CONCLUSION: Hospitalisation is a time of physiological and psychological dysregulation for children, which is amplified by poor sleep in a hospital. Nurses have the opportunity to promote sleep during hospitalisation by implementing this African-centric guideline in partnership with mothers.

Keywords: sleep; hospital; children; paediatric; nursing; guideline.




Sleep is crucial to the developmental processes of children (Beebe 2011; Davis, Parker & Montgomery 2004; Grigg-Damberger 2016), and is important in regulating emotion, behaviour, coping and perceptions of pain (Bevan et al. 2019; Jimenez et al. 2018; Stickland et al. 2016). Sleep regulates vital signs (Dennis et al. 2010), improves immunity and supports recovery from illness and injury (DeKeyser Ganz 2012; Gamaldo, Shaikh & McArthur 2012). Ill-health, some medications and pre-existing sleep dysfunctions all have a negative impact on the duration and quality of sleep of patients in hospitals (Herbert et al. 2014; Morse & Bender 2019).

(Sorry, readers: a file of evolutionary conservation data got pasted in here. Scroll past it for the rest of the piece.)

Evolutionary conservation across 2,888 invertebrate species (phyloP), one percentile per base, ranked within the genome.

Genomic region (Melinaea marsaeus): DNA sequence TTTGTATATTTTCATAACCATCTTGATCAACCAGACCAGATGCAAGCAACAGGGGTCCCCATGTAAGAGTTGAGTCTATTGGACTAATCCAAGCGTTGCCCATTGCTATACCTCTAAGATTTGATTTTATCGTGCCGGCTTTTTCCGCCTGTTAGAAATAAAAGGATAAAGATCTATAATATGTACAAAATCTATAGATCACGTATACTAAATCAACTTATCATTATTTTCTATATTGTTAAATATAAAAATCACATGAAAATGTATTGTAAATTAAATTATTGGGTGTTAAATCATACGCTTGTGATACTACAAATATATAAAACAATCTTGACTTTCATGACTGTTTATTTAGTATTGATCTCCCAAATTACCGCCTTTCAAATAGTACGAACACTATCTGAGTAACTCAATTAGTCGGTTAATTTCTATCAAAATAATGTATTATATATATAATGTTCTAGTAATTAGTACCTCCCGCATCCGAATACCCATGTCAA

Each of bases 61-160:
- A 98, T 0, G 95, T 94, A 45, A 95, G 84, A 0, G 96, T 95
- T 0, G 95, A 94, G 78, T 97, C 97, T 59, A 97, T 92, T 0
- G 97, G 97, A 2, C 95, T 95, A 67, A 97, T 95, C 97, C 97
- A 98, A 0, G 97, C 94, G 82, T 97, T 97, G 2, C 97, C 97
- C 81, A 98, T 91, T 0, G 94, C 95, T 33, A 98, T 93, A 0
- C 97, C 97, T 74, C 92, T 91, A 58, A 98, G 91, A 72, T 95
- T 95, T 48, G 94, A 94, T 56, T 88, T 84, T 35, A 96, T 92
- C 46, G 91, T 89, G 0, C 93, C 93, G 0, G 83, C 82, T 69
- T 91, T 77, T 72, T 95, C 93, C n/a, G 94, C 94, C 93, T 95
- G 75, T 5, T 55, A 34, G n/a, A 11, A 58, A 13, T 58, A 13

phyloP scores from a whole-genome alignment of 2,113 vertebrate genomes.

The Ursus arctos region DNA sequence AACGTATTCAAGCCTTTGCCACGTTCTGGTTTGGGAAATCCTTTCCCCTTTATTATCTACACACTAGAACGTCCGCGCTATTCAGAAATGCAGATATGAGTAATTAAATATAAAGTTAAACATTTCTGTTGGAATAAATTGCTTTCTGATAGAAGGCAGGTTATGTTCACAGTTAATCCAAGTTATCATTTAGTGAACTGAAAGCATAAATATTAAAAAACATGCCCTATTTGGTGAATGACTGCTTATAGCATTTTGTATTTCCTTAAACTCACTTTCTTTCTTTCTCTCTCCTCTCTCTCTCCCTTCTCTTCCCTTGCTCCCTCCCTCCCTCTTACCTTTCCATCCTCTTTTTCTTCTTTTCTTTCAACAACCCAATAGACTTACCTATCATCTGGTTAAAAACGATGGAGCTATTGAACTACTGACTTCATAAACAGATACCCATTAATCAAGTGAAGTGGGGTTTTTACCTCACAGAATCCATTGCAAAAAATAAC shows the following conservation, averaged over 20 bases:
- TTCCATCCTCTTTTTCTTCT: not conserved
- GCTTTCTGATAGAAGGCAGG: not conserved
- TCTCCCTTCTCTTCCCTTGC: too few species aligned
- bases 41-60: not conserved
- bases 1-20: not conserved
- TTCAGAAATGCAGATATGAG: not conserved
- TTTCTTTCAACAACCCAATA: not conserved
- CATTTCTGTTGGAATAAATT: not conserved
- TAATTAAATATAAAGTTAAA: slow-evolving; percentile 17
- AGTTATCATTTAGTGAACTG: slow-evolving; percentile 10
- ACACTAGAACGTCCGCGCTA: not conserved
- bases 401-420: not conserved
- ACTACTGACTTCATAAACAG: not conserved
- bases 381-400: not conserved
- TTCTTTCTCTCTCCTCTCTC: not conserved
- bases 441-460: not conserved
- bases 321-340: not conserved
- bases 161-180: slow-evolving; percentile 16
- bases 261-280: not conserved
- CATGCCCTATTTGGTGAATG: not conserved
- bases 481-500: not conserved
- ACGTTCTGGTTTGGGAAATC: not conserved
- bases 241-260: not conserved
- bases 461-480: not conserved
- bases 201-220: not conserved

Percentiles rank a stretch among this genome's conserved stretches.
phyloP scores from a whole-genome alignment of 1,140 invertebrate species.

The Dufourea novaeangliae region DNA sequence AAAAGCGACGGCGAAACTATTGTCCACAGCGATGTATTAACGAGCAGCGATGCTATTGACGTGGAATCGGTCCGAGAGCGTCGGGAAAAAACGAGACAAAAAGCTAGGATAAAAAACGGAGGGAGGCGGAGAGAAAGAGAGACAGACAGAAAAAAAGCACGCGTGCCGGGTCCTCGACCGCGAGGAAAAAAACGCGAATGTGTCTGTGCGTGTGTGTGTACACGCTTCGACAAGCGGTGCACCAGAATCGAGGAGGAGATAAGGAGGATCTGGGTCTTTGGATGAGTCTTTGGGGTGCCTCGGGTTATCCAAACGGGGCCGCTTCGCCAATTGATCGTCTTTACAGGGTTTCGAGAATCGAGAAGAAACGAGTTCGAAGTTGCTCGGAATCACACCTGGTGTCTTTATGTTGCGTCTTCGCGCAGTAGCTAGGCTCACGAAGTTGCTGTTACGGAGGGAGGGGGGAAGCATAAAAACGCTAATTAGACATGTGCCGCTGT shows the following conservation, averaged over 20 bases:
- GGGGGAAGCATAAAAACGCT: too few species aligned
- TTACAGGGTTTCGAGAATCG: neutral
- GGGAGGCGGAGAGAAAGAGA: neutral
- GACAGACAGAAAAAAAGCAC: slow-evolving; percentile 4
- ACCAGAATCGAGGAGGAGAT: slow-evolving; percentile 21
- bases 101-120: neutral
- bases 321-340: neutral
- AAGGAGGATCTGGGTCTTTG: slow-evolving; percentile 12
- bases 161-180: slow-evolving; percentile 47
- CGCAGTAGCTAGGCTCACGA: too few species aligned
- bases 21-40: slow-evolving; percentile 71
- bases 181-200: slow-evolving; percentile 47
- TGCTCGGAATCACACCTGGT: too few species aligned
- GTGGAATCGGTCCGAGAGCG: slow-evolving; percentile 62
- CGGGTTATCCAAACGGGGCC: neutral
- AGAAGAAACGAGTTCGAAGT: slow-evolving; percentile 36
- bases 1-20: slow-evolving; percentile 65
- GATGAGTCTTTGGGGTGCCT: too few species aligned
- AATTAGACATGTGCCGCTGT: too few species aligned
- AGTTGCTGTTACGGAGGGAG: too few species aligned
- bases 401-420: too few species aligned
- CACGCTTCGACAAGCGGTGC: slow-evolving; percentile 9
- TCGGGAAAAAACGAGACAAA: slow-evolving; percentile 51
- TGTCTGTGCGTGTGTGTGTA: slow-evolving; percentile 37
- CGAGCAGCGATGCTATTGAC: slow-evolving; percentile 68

In critically ill adults, length of stay is adversely affected by in-hospital sleep disruption (Morse & Bender 2019). Sleep in hospitalised children is disrupted by an unfavourable environment that prioritises disease management above sleep (Bevan et al. 2019; Setoyama, Ikeda & Kamibeppu 2016; Stickland et al. 2016), evidenced by a quantitative loss of more than one hour sleep per night during hospitalisation (Bevan et al. 2019). Pharmacological strategies to improve sleep have disadvantages, including the potential for unwanted daytime sedation, added cost and medication errors.

Rigorously developed non-pharmacological interventions for sleep promotion are not well represented in the literature: a systematic review on non-pharmacological sleep promotion in hospitalised children is underway (Kudchadkar et al. 2017). A study on sleep promotion in Africa focused on the skin-to-skin contact and sleep in 16 full-term neonates (Morgan, Horn & Bergman 2011), but no studies have been identified which focus on non-pharmacological interventions for older babies and children in African settings.